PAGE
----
After learning of former Blizzard President J. Allen Brack “stepping down” from his role earlier today, it looks like another high-level Activision Blizzard executive left the company this week. Senior People Officer Jesse Meschuk was the “top HR representative” at Blizzard, and an Activision Blizzard spokesperson confirmed to Bloomberg that he left the company this week. Meschuk’s departure comes amid an Axios report wherein multiple employees claimed that the HR department at Activision is “broken” and had “failed them” on more than one occasion.
The Axios report follows up on a lawsuit filed by the Department of Fair Employment and Housing in California against Activision Blizzard two weeks ago, in which documents alleged a discriminatory “frat boy” culture. Axios spoke to a dozen employees and sources within the company, who reported that HR regularly “undermined and discounted victims’ experiences, and did not protect their identities.” This included questioning and dismissing those who came to HR with complaints of harassment and even physical assault, protecting abusers, and generally dissuading people from bringing issues to the HR department. “This isn’t a fight you want to fight,” was something one employee claimed HR had said.
HR at Activision Blizzard has a reputation of doing nothing about many claims, which leads to many employees not even wanting to deal with reporting claims or issues at all. More, the Axios report alleges that “[HR] representatives bullied, belittled, or showed skepticism after being informed of alleged harassment or assault.” They also had a reputation of not being private with the information and claims that were brought to them. “They were going to tell everybody about what you said. Nothing you said was private with HR.”
One former Blizzard employee, Nicki Broderick, detailed instances where going to HR had accomplished nothing, saying “it’s not harassment. He didn’t touch you.” Broderick says that her career was affected from that moment on, claiming her growth at the company was “stunted” after making the report. In another case, she was told by HR to “suck it up,” and that she was “acting like a brat.”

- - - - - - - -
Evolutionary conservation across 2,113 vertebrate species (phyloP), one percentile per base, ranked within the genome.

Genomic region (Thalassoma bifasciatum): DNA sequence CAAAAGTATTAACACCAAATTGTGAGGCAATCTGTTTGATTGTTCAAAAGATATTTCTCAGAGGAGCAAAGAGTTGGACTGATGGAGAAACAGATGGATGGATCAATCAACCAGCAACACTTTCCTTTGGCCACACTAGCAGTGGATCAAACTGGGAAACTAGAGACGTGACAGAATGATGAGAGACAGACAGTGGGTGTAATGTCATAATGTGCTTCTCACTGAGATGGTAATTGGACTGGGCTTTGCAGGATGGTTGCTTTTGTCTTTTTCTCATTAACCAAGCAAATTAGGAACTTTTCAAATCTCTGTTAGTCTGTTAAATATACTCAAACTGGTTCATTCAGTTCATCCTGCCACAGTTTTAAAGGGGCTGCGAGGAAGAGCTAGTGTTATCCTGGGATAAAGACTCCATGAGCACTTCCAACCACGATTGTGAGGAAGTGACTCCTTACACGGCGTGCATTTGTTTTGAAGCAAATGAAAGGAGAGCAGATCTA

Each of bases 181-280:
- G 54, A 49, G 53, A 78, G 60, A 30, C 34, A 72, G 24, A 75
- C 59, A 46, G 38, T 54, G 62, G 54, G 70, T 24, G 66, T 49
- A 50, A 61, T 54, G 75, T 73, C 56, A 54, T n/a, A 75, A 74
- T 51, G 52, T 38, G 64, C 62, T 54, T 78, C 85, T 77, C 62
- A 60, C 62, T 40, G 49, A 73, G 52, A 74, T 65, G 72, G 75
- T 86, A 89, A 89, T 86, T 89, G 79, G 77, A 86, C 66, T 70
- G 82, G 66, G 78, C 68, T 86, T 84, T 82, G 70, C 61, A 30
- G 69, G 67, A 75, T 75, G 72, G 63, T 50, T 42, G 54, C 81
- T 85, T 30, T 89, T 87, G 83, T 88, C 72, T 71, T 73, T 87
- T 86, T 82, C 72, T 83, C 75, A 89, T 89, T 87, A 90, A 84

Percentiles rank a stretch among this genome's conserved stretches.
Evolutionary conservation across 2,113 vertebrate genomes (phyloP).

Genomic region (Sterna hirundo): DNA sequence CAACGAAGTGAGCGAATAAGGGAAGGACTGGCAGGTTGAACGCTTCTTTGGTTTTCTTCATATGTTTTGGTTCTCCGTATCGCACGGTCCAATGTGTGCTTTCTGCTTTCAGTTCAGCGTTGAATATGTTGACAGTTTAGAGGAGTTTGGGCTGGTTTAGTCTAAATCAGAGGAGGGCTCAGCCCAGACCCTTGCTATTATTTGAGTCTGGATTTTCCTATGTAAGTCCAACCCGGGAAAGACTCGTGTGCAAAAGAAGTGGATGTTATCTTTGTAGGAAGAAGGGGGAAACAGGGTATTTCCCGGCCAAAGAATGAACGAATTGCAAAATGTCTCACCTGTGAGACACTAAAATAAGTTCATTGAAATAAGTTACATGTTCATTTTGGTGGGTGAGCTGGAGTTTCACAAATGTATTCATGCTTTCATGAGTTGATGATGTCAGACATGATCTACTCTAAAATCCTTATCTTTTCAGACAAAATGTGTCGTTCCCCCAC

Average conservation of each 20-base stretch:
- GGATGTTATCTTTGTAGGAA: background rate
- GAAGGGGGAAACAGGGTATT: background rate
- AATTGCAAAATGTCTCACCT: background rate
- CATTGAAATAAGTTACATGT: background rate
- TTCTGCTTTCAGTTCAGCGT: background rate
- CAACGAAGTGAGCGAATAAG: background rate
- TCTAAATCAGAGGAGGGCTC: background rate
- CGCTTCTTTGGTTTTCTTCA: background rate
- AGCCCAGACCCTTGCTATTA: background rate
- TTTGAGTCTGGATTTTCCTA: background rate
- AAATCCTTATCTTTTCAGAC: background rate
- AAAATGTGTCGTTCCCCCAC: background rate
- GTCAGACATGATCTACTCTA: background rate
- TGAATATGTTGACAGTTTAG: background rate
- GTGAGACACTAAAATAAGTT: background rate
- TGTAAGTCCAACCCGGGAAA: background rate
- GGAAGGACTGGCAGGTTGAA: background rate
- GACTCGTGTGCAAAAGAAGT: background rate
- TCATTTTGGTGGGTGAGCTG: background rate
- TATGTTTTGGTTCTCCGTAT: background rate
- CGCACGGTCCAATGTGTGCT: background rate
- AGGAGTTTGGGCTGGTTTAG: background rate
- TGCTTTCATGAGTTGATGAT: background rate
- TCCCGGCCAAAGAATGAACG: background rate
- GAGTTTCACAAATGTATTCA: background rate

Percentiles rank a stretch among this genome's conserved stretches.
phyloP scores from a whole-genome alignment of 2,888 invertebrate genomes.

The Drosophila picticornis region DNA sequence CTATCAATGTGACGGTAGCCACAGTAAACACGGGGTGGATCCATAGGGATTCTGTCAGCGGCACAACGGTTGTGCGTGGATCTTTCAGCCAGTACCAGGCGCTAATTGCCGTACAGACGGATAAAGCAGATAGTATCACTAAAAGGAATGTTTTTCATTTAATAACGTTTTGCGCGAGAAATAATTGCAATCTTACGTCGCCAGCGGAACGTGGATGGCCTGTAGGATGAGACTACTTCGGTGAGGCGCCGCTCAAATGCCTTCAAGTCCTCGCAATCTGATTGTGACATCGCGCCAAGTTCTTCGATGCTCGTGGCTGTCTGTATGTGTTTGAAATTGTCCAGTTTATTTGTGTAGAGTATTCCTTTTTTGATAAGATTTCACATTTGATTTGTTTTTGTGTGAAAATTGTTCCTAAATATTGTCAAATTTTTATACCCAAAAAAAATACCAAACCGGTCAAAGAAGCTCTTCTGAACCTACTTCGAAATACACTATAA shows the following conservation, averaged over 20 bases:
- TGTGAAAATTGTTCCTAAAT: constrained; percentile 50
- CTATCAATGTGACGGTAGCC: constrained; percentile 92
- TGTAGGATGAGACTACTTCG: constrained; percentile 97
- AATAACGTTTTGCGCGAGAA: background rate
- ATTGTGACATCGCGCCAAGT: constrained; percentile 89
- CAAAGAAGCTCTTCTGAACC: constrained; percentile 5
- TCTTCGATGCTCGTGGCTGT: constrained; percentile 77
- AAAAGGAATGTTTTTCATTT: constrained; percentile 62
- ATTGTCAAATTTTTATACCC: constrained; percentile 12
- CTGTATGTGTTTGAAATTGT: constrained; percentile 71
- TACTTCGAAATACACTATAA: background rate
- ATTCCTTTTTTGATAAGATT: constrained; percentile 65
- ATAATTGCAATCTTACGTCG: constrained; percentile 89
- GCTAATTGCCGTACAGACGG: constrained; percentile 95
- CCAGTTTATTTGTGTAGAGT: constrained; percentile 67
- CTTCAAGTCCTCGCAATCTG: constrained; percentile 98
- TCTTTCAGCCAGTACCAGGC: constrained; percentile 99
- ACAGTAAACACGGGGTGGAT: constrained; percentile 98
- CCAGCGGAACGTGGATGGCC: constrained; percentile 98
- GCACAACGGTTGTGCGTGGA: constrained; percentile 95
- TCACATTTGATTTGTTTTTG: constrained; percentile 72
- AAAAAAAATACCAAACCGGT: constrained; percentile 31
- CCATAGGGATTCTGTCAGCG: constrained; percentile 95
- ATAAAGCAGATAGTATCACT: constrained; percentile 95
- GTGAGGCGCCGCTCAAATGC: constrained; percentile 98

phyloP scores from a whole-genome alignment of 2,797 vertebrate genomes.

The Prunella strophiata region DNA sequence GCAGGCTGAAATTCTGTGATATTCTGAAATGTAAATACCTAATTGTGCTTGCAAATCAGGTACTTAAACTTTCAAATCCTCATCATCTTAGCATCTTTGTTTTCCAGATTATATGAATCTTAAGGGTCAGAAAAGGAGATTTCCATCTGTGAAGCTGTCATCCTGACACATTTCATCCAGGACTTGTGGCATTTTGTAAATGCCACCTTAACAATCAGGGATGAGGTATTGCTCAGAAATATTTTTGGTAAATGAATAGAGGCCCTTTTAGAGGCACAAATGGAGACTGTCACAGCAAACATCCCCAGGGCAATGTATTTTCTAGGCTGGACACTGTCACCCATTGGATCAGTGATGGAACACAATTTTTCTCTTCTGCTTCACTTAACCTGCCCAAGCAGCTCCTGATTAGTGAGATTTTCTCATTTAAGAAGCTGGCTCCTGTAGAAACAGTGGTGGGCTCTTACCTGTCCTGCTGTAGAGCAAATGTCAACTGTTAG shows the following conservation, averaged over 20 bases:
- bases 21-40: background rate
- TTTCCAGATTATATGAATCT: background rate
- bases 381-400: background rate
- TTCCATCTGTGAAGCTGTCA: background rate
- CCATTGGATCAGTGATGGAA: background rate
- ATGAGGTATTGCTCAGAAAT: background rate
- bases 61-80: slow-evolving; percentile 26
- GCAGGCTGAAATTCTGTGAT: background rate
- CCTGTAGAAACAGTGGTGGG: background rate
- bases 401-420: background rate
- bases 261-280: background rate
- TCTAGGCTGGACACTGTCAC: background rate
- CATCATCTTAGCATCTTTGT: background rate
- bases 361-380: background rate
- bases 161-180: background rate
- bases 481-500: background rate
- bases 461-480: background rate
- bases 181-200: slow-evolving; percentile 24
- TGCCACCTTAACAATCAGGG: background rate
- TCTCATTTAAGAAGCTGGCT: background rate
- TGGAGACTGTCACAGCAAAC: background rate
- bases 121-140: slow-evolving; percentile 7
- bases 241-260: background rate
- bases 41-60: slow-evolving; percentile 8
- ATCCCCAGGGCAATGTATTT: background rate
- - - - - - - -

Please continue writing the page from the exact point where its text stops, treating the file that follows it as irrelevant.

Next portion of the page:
Still another source, currently employed, says that her report of physical assault was doubted by HR because she wasn’t more emotional about the issue. “One of the things [the HR rep] commented on was that she was surprised I wasn’t crying or I wasn’t more hysterical.” Instead of punishing the abuser, HR made efforts to disrupt the employee making the claim, including suggesting working from home or moving departments.
The Axios report goes on to say that part of the problem is high turnover within the department, as well as shoddy reporting with “a surprising lack of paper trail,” something that created verbal agreements and pressure on employees directly to maintain records. Blizzard’s reputation as a top-tier company to work for became something of a deterrent to rocking the boat and disturbing the existing “frat boy” culture where harassment was often just seen as a big joke; “I felt like in order for me to survive in this situation, because I wanted to work there long term, I [had] to go along with it,” one employee said.
Activision Blizzard commented on the Axios report, saying “We will not tolerate anyone found to have impeded the integrity of our processes for evaluating claims and imposing appropriate consequences. If employees have any concerns about how Human Resources handled claims, we have other reporting options, including anonymous ones.” However, many find it difficult to take these claims at face value, given the ways the company has failed employees in the past. It has also retained the services of a notoriously “pro corporate” union busting law firm amid the recent allegations, which has raised some alarms that Activision Blizzard isn’t truly listening to employees, but rather trying to protect the executive suite at the top.[Source: Bloomberg, Axios]
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